Archiv für Religionsgeschichte
Ed. by Bickel, Susanne / Frankfurter, David / Johnston, Sarah Iles / Pironti, Gabriella / Rüpke, Jörg / Scheid, John / Várhelyi, Zsuzsanna
Together with Beard, Mary / Bonnet, Corinne / Borgeaud, Philippe / Henrichs, Albert / Knysh, Alexander / Lissarrague, Francois / Malamoud, Charles / Maul, Stefan / Parker, Robert C. Y. / Shaked, Shaul / Stroumsa, Gedaliahu Guy / Tardieu, Michel / Volokhine, Youri
CiteScore 2018: 0.26
SCImago Journal Rank (SJR) 2018: 0.132
Source Normalized Impact per Paper (SNIP) 2018: 0.435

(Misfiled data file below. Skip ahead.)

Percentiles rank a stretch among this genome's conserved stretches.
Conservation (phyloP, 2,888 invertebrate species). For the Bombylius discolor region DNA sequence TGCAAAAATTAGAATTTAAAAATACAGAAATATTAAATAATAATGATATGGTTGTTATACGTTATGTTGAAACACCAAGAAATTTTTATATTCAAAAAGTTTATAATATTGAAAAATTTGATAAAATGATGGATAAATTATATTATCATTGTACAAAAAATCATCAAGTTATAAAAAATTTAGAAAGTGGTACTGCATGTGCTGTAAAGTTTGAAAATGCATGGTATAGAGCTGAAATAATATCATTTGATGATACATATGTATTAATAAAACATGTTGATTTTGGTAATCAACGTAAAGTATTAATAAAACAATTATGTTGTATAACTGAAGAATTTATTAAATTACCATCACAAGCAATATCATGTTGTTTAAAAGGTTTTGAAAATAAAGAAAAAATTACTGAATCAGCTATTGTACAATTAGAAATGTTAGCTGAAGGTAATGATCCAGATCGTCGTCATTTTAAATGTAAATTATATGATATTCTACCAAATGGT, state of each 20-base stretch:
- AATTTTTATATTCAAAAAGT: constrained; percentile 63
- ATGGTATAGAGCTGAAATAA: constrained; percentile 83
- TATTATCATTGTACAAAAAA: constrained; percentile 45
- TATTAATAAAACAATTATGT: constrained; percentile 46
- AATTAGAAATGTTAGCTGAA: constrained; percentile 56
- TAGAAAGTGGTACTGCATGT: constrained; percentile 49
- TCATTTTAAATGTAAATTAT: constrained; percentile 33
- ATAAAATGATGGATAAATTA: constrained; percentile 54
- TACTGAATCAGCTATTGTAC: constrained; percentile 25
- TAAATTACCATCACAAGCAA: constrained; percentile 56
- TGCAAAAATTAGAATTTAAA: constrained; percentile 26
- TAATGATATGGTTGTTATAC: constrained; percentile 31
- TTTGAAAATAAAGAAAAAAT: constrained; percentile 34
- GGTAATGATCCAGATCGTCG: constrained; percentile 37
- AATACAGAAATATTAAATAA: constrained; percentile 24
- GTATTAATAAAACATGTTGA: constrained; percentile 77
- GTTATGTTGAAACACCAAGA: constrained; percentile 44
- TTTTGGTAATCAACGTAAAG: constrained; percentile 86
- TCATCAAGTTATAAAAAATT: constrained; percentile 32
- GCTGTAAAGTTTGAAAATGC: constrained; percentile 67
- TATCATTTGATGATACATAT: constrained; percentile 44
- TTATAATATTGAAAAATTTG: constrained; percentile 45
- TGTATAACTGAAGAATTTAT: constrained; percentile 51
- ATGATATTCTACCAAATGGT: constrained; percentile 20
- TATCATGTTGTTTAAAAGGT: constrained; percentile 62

This article analyzes two sets of late antique witnesses to the Abgar-Jesus correspondence: the discussion of the letters in the literary record of the 4th-6th centuries and the Coptic version of the correspondence, as preserved in amulets and ritual formularies. I approach each of these sets with a particular interest in how the texts’ forms-both the textual variants contained within them and the physical objects upon which they are inscribed-may reflect practices of engagement with the letters, drawing attention to the ways in which ancient readers, scribes, and ritual specialists grappled with questions about these texts’ source, attribution, stability, and reliability. The available evidence suggests that ancient readers, hearers, and users of the Abgar-Jesus correspondence were not particularly concerned with questions of “canonical authority” and “genuineness;” these texts were put to use not because they were demonstrably “authentic,” but because they worked. While a number of features suggest the letters’ origins as part of an “epistolary fiction,” these texts were nevertheless received as efficacious in matters of life and death. Their utility for particular scriptural practices trouble the modern distinctions between “authentic” and “forged,” “real” and “fictional,” “canonical” and “apocryphal,” and demand a recalibration (if not total overhaul) of these analytical categories as applied to antiquity.